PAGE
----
Clean Peace: Student Creates Jobs for Youths in Ethiopia

With a $10,000 grant and an idea Telavive Taye '17 returned to her childhood home of Hawassa, Ethiopia, to create an enterprise she hoped would promote peace and prosperity.
The recipient of a Projects for Peace grant from the Davis United World Scholars Program, Taye established a car wash managed completely by and for youth, with the goal of engaging them in a productive business in a growing city with high rates of unemployment. In fact, official estimates place the country's rate of youth unemployment at more than 50 percent.

 

 

Xzavier Killings '16: Getting Better Every Day

Xzavier Killings '16: Getting Better Every Day

Xzavier Killings '16 doesn't settle for anything less than his best effort, and he constantly strives to contribute more to the Davidson community. The senior biology major, track and field captain and 2015 homecoming king from Roebuck, S.C. recently broke the school record in the long jump–just one of the many ways he will leave a legacy on campus long after commencement. 
In addition to his passion for athletics, community service is a cornerstone of Killings' life on campus. As a Bonner Scholar, he performs 280 hours of community service per year, averaging 10 hours per week on top of already demanding academic and athletic commitments. He served as Davidson's congressional representative for the national Bonner Scholars program, attending a national conference and engineering new civic engagement programs at Davidson.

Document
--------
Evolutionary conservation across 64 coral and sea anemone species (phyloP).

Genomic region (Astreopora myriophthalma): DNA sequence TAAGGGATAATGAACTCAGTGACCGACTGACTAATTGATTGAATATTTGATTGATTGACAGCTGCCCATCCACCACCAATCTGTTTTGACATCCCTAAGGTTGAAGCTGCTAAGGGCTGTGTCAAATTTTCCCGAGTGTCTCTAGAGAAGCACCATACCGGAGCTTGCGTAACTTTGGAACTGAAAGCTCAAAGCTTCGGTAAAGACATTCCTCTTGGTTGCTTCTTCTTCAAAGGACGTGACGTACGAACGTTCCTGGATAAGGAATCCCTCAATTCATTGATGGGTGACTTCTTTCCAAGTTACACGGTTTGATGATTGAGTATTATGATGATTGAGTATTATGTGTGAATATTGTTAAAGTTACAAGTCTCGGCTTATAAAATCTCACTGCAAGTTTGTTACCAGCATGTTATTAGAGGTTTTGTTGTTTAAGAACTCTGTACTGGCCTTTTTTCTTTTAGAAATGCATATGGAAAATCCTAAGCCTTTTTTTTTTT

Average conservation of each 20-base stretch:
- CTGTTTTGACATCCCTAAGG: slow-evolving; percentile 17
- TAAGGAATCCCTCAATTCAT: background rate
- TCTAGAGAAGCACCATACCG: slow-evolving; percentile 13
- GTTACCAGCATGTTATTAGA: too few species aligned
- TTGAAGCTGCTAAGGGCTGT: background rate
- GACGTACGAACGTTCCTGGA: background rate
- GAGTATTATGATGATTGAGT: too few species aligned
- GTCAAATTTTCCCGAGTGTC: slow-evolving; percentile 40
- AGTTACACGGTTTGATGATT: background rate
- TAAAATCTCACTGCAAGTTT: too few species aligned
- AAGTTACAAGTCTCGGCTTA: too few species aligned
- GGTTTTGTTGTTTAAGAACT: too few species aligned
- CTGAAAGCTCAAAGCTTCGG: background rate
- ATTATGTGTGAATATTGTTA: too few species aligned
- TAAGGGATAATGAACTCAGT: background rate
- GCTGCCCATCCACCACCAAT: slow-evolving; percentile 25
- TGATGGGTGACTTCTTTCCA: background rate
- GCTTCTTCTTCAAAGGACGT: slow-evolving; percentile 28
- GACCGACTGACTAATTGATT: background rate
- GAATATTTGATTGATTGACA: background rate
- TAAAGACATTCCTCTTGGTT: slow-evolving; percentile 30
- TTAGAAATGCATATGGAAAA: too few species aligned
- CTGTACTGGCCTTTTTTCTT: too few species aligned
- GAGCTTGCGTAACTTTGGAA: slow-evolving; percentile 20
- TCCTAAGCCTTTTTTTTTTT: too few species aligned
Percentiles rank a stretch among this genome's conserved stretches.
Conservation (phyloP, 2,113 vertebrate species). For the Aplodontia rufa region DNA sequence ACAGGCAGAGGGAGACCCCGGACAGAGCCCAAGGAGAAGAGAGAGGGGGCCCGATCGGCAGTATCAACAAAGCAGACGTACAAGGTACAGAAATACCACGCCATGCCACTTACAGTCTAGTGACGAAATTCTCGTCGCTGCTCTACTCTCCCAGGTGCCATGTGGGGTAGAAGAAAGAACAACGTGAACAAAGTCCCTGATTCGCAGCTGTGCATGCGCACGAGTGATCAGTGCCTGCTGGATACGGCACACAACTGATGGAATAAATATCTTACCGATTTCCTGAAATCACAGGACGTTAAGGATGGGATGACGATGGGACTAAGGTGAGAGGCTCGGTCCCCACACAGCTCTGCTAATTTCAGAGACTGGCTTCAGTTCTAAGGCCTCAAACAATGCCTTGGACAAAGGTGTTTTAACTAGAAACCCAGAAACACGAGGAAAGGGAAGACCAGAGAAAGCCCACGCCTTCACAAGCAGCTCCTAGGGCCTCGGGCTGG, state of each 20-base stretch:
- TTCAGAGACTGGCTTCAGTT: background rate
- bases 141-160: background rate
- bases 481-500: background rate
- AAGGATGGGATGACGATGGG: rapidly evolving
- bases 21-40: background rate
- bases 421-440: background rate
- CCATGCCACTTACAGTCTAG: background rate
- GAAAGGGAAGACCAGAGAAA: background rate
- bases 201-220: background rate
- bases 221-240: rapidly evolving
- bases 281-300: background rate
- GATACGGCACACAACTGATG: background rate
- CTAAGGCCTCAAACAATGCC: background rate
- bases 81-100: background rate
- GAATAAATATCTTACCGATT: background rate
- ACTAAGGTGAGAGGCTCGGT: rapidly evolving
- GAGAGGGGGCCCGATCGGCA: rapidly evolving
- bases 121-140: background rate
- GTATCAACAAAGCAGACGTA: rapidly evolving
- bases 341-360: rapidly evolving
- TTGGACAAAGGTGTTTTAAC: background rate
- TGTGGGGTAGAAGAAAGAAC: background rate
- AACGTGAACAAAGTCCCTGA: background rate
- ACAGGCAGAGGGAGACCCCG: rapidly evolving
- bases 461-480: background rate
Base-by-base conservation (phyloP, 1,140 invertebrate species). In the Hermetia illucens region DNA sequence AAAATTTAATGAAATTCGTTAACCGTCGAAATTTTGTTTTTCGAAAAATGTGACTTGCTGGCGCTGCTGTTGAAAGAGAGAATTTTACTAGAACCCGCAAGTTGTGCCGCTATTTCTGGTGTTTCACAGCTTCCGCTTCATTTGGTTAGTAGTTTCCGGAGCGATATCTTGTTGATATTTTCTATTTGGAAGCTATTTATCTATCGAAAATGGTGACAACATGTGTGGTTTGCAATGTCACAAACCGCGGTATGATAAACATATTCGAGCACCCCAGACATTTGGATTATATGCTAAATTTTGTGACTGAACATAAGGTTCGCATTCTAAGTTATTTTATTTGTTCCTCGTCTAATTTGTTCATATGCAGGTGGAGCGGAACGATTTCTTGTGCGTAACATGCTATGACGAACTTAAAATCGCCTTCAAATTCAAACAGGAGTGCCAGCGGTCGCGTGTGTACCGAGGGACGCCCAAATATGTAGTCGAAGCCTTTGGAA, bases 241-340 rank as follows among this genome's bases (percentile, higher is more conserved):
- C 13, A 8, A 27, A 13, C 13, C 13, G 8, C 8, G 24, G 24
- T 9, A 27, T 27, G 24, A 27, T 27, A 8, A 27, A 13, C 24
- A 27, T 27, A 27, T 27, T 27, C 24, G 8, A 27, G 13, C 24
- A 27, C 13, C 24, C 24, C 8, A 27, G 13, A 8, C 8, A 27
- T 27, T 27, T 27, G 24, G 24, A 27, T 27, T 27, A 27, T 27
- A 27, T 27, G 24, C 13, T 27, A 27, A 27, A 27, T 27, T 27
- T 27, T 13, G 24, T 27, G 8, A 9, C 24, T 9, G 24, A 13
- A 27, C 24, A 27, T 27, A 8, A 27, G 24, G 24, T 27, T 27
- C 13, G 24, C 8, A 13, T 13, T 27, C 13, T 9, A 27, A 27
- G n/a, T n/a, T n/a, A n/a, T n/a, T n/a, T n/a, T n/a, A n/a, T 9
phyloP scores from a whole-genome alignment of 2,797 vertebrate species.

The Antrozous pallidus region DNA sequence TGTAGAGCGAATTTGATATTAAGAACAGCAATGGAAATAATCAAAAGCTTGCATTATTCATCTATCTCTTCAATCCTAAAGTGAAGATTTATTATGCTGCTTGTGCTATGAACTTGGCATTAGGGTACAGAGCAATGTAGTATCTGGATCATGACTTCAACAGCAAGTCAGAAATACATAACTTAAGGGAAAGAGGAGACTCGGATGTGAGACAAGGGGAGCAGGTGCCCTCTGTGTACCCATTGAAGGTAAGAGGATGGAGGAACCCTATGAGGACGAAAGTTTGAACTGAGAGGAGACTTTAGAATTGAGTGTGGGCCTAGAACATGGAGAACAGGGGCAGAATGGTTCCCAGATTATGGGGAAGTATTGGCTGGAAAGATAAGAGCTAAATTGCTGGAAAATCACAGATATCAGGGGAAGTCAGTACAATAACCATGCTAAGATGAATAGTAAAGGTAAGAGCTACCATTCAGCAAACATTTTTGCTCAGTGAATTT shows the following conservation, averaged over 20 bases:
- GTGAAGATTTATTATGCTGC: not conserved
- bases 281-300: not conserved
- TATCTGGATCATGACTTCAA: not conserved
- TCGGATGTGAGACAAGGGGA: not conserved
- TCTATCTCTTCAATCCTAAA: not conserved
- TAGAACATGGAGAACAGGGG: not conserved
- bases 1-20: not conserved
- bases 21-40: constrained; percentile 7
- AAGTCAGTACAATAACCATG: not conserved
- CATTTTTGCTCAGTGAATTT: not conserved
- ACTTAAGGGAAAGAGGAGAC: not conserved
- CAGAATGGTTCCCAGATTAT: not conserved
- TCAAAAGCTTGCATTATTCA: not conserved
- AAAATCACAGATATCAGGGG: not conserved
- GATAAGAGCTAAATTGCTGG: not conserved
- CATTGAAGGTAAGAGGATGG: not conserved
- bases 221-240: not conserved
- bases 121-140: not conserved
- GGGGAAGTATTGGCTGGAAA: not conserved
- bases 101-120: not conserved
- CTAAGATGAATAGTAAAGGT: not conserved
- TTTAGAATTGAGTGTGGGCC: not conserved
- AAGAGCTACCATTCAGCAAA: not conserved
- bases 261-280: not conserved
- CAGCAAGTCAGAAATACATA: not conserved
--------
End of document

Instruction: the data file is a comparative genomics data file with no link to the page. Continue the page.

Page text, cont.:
Bennett '16 Wins Prestigious Truman Scholarship, Public Policy Fellowship

Bennett '16 Wins Prestigious Truman Scholarship, Public Policy Fellowship

Rashaun Bennett '16 has received two nationally competitive fellowships that will further support his aspirations for a career in public policy. Selected from more than 600 applicants, he is among 58 winners of a Harry S. Truman Scholarship and is the fifth Davidson student to receive the award in the past eight years. He joins Richmond Blake (2008), Darrell Lamont Scott (2009), Alexandra Francis (2011) and Haley Hardie (2014).

 

Davidson Artistic Connection Enlivens Elementary School

Davidson Artistic Connection Enlivens Elementary School

Dec. 3 was a big day at Allenbrook Elementary School in Charlotte. The school hosted its first-ever student art show, and unveiled a large wall mural created through Davidson College connections. Bonner Scholar Morgan Mercer '18 worked at Allenbrook last summer as an Education Scholar. Among other duties, the school administration asked her to envision ways of "enhancing student culture." Mercer settled on the idea of a large wall mural, and obtained a Bonner Community grant to fund the project. Mercer's friend Stuart Robertson '15, who last year painted a large mural in the Alvarez College Union, agreed to work on the Allenbrook mural as well.